I'm an American teacher.

There generally isn't a class called American or American class. So American teacher does not suggest "a teacher who teaches American".

To convey "I'm a teacher coming from England", you could say that. Or you could say, for example,

I am a teacher from England.

  • 14
    Another point worth mentioning is that in countries where English is the primary language, "English Teacher" may specifically mean "English Literature Teacher" as beyond junior school you're expected the know the language.
    – MrLore
    Aug 29, 2016 at 19:07
  • 8
    Don't forget this handy adjective: British. As in: I'm a British teacher. Aug 29, 2016 at 19:46
  • 3
    @G.Ann-SonarSourceTeam Possibly a Welsh teacher, then....
    – mattdm
    Aug 29, 2016 at 20:02
  • 3
    Ah but if you said, 'I'm an American history teacher' it would not be clear if you were an American who taught history, or a teacher of American history who may or may not be American :P Not that it matters, of course, your example is perfectly clear, just an (I hope) interesting observation
    – Au101
    Aug 29, 2016 at 21:30
  • 4
    @Au101 As a native speaker, if someone said "I am an American History teacher" I would always assume they teach the subject called "American History" and I would never assume they are trying to say they are from the USA. A native speaker trying to convey the latter would likely say "I'm an American and I teach history" or "I teach history and I'm from the US" or something like that. Aug 30, 2016 at 0:32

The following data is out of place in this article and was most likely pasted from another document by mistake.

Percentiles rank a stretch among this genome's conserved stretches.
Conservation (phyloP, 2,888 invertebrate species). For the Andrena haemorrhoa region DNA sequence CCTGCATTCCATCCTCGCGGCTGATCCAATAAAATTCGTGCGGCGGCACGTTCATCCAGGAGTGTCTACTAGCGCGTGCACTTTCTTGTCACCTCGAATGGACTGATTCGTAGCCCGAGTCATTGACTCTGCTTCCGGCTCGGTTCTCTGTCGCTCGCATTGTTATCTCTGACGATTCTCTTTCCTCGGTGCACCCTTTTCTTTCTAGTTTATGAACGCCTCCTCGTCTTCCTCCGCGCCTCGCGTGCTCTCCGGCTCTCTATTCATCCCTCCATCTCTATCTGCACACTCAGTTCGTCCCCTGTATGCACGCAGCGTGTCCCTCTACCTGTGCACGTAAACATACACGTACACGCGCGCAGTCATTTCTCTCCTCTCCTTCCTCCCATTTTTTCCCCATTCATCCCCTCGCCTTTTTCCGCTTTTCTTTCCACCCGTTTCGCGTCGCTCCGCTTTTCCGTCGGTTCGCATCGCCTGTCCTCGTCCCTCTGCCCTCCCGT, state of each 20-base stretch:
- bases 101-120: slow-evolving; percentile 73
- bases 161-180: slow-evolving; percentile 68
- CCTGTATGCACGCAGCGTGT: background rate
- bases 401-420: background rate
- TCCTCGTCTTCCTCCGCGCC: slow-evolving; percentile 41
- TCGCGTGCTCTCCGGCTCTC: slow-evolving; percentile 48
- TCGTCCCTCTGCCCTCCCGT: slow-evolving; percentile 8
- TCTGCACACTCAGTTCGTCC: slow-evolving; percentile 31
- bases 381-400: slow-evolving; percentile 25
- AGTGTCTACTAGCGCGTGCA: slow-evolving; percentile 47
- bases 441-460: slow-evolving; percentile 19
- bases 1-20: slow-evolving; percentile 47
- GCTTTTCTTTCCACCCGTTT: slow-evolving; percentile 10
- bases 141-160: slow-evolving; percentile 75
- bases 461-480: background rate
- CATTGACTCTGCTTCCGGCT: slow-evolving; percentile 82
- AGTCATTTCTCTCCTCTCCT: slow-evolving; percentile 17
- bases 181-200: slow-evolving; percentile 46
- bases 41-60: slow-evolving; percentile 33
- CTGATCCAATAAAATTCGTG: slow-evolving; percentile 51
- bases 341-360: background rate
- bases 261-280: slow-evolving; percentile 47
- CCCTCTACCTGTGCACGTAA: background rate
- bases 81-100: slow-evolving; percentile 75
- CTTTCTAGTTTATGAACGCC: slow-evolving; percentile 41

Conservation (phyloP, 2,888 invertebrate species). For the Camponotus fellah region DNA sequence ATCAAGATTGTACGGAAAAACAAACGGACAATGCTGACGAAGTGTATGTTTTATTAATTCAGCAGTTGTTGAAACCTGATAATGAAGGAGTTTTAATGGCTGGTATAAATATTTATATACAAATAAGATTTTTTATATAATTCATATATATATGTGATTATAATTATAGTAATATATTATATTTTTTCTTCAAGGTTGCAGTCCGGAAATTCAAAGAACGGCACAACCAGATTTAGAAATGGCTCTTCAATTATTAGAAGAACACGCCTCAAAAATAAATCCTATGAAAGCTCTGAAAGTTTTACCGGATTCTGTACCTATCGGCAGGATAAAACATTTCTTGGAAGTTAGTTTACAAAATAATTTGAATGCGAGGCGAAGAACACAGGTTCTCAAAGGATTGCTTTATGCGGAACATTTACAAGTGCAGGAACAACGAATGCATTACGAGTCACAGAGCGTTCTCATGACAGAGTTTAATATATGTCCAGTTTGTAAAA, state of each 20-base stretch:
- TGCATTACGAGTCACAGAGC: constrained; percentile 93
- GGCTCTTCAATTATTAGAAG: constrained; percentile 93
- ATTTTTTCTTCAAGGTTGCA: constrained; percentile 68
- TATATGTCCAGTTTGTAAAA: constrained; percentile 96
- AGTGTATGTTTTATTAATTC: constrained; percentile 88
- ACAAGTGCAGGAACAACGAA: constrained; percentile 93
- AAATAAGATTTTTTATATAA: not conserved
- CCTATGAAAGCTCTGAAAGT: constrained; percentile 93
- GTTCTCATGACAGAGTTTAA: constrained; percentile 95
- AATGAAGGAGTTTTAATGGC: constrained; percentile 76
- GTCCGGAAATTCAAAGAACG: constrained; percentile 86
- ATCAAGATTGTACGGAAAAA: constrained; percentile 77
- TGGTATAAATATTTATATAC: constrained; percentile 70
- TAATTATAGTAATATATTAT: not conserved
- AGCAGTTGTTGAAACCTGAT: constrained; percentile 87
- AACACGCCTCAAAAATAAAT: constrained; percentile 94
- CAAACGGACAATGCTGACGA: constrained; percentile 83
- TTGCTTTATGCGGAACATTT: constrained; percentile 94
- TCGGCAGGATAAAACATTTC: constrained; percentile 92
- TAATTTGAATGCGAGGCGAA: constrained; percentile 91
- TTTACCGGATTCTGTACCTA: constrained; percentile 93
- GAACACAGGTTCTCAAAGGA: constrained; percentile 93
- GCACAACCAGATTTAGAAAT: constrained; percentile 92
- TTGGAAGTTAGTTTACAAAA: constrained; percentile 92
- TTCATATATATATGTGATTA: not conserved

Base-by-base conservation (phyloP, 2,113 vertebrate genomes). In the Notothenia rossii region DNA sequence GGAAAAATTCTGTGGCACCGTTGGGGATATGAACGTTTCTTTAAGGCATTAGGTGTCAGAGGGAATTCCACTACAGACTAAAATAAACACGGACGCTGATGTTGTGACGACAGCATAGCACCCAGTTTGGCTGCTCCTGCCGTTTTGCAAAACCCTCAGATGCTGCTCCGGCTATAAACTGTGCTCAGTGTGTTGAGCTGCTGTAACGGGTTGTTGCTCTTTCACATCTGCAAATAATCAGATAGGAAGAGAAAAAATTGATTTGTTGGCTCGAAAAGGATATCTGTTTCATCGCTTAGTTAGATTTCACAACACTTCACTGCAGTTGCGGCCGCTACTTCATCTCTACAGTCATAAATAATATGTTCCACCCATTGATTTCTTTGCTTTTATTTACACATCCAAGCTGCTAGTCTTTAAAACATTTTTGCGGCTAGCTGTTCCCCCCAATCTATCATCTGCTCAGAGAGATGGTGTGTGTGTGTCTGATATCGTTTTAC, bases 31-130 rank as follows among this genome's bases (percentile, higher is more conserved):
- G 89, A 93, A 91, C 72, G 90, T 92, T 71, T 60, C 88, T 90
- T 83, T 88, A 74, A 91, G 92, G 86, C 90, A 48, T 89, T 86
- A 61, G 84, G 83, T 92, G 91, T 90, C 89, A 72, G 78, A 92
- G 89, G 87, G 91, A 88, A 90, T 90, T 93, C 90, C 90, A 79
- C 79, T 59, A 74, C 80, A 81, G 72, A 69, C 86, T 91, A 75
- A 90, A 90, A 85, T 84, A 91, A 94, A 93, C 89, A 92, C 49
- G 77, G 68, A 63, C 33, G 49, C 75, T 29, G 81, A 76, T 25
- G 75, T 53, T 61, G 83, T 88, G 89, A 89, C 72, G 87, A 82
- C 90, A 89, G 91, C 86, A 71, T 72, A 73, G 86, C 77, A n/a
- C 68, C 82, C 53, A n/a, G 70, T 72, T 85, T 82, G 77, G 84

In a normal context, if you said simply that you were a teacher, the usual response would be, "What do you teach?", not "Where are you from?". So it seems to me that unless the conversation is truly about what you do AND where you're from, no one would infer upon hearing you say "I'm an English teacher" that you were a physics teacher, or music teacher, from England. If you really mean to say that you're a teacher from this or that country, you'd probably be misunderstood as a teacher of that country's language wherever the name of the language is the same as the term for a native: "I'm a Russian/Spanish/German/Chinese/French/Norwegian teacher". On the other hand, you'd be ok if you said "I'm an Austrian/Bolivian/Ethiopian/Australian teacher".

  • A teacher from England would have a British accent, so the students would immediately know where they were from, and a meaning of country of origin would provide no supplemental information.
    – fixer1234
    Mar 18, 2017 at 19:42

I can't actually think of any situation, outside of a joke, in which the phrase "English teacher" would mean anything other than "teacher of English." Unless you were making a witty play on words (e.g., you're in Scotland and you say, "Mr Smith is the English teacher but he teaches French!"), it will always mean "teacher of English". If you wanted to say the other thing, you'd say "teacher from England" or "British teacher" if it wasn't so important that they were from specifically England (e.g., if you're in an American school, you might just say "There's only one British teacher").

  • At the phonetics course that I was teaching on at UCL this summer we had one Polish, one American, one French, one Canadian and seven or eight English teachers. They were teaching phonetics, not English. Aug 31, 2016 at 21:15
  • Oops and two Japanese teachers too. They weren't teaching Japanese, btw :-) Aug 31, 2016 at 21:16